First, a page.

Bonnets for convict women and children

IT’S four years since Christina Henri began bringing Derwent Valley women together to pay tribute to the female convicts transported to Australia in the first 65 years of European settlement.

Those tributes, in the form of simple handmade bonnets, have taken on a life of their own.

Dr Henri’s ‘Roses from the Heart’ project is now a weekly get-together at the Glen Derwent property in New Norfolk.

And thanks to her efforts, Bothwell, Hamilton and Oatlands are also beginning to tell their stories about convict women. 

Home to a series of bonnet exhibitions, Glen Derwent is the centre of this activity. 

One from earlier this year attracted a visit by Tasmania’s Governor, the Honourable Barbara Baker, and Emeritus Professor Don Chalmers.

Those particular bonnets acknowledged the convict women assigned to work at Government House during the transportation era.

A group of local women now gather regularly at the Lyell Highway home to bring together sewing, embroidery, lace making and craft skills, along with performance and music accomplishments.

All pay tribute in some form to convict forebears.

Around New Norfolk, those stories have been displayed on the town’s High Street, exhibited at the Barracks Willow Court, at the New Norfolk Library, and shown in multiple schools.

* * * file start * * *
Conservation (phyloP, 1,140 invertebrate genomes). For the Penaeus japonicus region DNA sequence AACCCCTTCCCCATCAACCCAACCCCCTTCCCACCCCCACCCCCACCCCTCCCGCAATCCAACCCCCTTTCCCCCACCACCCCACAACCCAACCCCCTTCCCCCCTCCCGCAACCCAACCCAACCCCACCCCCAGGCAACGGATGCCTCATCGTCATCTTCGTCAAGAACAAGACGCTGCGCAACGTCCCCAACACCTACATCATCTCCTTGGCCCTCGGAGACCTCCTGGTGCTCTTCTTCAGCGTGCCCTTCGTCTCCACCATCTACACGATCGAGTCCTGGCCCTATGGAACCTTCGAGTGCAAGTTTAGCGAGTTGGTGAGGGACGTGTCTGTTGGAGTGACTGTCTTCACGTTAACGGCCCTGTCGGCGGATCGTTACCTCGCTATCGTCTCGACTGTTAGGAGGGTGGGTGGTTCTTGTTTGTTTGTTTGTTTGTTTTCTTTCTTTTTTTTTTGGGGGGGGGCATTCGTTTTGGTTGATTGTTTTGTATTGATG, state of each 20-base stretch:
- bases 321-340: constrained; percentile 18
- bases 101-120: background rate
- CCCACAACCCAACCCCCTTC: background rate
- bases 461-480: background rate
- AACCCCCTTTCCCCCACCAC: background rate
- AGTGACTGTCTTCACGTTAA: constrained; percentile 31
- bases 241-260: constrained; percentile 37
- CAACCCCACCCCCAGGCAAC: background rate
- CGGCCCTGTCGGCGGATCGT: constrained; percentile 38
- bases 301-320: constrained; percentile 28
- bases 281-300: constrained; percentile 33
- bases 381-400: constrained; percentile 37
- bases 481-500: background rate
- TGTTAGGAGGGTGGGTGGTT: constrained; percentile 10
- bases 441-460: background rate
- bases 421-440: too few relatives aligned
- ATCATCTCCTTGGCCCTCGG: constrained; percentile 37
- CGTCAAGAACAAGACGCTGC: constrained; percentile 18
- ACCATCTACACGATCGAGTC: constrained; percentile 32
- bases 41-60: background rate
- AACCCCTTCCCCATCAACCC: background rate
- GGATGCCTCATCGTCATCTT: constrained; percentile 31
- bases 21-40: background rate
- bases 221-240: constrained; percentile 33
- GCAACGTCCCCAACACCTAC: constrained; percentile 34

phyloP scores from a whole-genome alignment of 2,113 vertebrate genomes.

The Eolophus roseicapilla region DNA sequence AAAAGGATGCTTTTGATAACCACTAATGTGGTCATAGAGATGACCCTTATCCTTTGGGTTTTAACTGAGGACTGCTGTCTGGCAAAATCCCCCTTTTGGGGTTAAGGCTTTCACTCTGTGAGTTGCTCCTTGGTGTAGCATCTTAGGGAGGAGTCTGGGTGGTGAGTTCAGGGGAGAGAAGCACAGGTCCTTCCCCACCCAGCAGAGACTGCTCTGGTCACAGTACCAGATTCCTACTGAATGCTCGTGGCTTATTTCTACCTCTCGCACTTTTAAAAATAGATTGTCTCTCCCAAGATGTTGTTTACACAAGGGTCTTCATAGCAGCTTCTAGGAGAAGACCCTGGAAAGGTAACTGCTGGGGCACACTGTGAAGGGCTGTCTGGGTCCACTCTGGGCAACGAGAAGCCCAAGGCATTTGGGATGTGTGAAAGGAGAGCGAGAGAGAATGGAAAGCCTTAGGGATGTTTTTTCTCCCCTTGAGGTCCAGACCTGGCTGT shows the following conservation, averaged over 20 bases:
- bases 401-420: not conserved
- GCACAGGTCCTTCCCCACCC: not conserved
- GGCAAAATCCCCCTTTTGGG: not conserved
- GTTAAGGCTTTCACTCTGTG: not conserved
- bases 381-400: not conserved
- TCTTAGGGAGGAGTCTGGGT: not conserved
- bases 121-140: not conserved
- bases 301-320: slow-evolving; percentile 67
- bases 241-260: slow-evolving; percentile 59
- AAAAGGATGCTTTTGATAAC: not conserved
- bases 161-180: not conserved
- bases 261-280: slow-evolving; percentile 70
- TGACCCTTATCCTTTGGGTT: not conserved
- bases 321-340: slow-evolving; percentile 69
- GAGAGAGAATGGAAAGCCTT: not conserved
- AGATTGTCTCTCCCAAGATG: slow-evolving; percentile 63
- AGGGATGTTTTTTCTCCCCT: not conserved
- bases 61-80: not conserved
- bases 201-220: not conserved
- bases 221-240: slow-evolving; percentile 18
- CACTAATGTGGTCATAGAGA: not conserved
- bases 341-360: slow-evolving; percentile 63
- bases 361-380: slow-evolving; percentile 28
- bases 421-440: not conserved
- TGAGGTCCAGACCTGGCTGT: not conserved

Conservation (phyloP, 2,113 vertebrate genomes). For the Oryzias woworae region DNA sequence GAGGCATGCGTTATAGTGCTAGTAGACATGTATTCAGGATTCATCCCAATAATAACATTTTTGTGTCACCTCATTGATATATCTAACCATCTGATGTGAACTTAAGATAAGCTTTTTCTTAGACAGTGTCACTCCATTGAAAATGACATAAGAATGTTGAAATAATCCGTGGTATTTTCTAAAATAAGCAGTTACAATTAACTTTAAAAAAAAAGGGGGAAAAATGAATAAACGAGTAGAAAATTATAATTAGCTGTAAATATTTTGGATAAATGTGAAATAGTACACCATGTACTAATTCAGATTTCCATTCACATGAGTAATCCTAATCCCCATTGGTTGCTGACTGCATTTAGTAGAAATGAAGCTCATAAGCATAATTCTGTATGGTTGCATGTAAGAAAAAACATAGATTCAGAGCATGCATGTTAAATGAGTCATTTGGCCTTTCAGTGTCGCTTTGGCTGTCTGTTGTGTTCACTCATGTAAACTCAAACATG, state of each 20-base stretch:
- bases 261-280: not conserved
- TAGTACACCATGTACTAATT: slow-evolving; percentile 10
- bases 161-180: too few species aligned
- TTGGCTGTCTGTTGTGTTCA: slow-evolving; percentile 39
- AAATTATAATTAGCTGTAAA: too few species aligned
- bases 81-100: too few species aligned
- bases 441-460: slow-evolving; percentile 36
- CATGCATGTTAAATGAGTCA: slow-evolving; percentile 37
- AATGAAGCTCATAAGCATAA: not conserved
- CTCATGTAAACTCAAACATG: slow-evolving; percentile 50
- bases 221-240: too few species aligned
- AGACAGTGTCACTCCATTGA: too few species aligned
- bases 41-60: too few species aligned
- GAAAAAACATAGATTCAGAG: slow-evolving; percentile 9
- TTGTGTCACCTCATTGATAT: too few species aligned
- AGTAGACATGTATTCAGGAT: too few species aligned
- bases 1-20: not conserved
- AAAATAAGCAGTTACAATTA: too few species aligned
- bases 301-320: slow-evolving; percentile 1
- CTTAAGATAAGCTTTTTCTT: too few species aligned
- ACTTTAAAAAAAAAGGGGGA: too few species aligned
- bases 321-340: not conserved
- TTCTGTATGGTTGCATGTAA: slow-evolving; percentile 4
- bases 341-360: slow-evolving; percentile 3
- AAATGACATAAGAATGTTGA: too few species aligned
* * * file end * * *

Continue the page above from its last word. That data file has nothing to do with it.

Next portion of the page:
In recent weeks, the bonnet tributes being sewn have expanded to recall female convicts who had a relationship to the Valley and the Southern Midlands. 

In Bothwell, Dr Henri spoke of convict lass Jean Robertson. Violet Lipscombe and Susan Lipscombe recalled their ancestors with a Bothwell connection, each reading poems specially written for the occasion.

And as of this week, after an introduction at a National Trust Heritage Festival event at Rathmore, ‘Roses from the Heart’ expanded to Hamilton and the transported women associated with that town.

Christina Henri says she aims, over time, to have permanent bonnet displays throughout the Derwent Valley.

“This is important, a tangible testimony to the transported women whose social and economic contribution has been shrouded by a veil of amnesia for decades,” she said.

“The symbolism of the bonnets gives voice to this much neglected part of Australia’s history,” she says.